The leftward politicization of the Agency was a work in progress, even when I was there during the Reagan era. My career as an analyst at the CIA was not long-term. I resigned after about nine years to be a stay-at-home mother. But I believe being a more “junior” analyst who worked in more than one office allowed me to see more clearly how difficult it was for some—especially more senior analysts—to put politics aside and resist groupthink.
Several of my fellow analysts were what you’d today call “politically correct.” For example, they railed loudly against the nomination of Robert Bork to the Supreme Court. They didn’t hide their utter contempt for President Reagan, particularly when it came to his policies on the Soviet Union. And I would often hear them refer to anyone who expressed concern about communism as “a screamer.”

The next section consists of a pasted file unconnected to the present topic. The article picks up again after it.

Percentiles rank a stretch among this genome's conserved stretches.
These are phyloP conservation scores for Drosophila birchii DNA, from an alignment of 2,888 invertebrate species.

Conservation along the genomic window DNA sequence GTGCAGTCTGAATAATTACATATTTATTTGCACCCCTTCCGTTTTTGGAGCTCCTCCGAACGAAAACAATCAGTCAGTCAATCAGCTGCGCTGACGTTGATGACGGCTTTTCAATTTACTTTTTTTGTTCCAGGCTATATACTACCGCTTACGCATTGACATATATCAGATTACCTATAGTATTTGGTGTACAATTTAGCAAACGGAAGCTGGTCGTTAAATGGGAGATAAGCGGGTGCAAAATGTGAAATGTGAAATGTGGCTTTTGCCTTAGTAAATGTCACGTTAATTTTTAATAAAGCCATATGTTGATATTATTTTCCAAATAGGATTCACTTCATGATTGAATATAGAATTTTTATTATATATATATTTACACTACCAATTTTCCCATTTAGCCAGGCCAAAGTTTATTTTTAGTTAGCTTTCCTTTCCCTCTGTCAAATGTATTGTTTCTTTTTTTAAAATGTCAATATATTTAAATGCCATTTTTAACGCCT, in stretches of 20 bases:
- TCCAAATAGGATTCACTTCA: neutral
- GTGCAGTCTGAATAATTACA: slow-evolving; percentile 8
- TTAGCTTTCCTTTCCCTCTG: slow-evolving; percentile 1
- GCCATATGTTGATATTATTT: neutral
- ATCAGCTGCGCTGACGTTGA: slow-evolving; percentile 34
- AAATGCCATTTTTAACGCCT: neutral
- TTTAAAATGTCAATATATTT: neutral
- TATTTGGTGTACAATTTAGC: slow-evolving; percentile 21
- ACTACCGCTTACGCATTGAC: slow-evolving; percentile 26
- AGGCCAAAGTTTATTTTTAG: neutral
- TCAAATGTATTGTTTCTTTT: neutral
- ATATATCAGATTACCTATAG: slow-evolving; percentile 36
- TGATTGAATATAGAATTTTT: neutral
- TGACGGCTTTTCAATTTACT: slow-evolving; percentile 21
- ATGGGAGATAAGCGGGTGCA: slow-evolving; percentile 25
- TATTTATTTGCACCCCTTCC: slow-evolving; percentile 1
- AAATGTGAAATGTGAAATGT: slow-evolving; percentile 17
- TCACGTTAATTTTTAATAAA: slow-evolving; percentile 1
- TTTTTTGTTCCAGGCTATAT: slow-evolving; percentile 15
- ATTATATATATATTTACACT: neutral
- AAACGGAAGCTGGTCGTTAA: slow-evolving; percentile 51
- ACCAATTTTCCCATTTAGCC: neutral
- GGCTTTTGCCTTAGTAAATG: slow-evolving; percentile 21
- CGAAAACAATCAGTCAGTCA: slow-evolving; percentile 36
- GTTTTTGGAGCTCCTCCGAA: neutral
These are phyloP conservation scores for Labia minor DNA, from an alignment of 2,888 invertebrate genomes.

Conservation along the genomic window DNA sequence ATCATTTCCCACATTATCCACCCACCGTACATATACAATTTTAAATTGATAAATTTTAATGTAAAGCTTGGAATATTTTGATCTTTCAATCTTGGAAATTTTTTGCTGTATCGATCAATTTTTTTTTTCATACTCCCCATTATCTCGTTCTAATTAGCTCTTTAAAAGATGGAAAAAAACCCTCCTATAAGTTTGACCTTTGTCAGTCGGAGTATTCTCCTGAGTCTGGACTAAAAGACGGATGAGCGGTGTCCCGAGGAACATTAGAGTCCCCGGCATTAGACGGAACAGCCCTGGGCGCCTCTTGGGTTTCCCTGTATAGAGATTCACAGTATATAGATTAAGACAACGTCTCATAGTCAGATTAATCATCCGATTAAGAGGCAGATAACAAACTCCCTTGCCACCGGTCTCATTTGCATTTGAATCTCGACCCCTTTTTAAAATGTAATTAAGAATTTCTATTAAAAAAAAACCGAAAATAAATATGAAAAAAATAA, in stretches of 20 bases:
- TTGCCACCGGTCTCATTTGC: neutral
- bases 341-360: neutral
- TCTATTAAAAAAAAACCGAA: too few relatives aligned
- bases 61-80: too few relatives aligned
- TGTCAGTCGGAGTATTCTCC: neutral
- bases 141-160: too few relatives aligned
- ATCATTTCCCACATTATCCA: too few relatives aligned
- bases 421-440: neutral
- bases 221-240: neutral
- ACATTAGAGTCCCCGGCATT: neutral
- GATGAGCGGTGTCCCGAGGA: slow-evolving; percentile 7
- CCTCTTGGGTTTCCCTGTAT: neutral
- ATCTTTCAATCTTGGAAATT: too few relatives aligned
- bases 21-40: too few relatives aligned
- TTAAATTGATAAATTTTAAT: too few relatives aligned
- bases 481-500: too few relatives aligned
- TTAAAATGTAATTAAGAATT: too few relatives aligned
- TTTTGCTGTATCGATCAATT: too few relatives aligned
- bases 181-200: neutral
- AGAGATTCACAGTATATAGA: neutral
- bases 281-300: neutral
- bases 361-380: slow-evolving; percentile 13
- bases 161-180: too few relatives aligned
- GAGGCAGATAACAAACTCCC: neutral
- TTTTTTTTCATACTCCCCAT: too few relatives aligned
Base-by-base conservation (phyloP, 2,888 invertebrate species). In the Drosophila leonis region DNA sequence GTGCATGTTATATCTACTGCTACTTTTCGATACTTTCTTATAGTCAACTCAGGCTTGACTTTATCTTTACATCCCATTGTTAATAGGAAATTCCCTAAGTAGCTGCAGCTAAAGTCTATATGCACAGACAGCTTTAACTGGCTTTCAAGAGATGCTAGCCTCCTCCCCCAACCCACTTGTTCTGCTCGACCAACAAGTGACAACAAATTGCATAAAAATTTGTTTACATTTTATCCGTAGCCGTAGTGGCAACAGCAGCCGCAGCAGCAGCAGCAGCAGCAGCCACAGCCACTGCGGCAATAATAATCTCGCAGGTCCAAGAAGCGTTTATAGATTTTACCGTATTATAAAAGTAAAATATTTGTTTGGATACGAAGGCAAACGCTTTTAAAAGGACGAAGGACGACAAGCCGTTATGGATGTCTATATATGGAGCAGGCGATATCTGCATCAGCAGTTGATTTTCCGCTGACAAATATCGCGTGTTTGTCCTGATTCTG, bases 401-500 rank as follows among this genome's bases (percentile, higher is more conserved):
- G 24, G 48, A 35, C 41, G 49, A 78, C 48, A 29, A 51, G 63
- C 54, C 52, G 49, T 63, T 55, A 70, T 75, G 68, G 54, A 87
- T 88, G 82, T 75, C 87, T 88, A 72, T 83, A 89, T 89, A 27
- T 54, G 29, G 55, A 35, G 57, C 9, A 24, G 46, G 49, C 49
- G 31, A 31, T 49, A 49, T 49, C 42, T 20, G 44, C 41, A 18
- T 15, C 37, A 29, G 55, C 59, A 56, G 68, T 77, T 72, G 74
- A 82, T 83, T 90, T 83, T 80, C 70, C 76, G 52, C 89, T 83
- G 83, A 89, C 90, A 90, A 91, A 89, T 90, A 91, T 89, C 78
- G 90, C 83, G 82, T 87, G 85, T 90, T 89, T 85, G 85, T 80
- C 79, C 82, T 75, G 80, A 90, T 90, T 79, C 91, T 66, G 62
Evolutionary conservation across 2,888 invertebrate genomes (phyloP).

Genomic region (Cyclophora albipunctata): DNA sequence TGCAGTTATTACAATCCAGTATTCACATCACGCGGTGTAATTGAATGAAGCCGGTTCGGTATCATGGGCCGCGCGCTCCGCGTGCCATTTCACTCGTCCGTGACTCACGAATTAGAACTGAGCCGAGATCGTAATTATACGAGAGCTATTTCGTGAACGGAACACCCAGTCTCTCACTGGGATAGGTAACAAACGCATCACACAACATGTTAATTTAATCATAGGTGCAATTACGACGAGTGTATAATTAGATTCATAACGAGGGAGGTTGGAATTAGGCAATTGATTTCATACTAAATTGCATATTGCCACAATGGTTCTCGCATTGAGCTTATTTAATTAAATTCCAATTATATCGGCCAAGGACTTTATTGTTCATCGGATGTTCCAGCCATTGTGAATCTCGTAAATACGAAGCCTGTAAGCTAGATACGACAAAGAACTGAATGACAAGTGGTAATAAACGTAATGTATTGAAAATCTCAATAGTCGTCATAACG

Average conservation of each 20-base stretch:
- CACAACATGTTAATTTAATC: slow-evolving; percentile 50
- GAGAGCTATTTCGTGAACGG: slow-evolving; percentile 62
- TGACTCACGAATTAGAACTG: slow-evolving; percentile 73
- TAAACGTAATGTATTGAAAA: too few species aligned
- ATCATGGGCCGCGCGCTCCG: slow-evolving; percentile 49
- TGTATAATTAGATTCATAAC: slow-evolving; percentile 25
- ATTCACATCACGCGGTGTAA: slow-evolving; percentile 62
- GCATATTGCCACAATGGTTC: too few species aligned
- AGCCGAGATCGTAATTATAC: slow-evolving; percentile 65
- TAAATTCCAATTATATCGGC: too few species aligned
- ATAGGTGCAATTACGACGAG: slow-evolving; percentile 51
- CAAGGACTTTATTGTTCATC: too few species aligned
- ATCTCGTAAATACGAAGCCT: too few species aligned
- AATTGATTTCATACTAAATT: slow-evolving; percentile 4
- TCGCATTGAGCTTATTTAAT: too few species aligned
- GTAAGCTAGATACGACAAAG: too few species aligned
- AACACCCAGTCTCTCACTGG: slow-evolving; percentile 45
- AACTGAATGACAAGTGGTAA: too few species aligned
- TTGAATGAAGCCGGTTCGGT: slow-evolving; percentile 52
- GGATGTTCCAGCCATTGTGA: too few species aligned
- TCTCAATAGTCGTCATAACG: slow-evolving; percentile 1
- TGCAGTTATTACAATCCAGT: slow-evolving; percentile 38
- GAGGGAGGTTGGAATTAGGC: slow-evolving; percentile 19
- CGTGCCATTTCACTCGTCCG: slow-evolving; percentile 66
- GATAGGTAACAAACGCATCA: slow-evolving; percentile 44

This caused me no small amount of cognitive dissonance: my mission was to preserve freedom and constitutional rule of law. In retrospect, I don’t believe most who expressed such views really believed them, as much as they followed the pressures of groupthink. Young professionals always take their cues from the mentors and chiefs who write up their performance appraisals. We can hope that most career analysts bear up well under such social pressures, but that’s difficult for any human being, even if they manage to avoid it affecting their work. My immunity was due in part to my greater ambition: to eventually become a stay-at-home mother, rather than develop a long career there.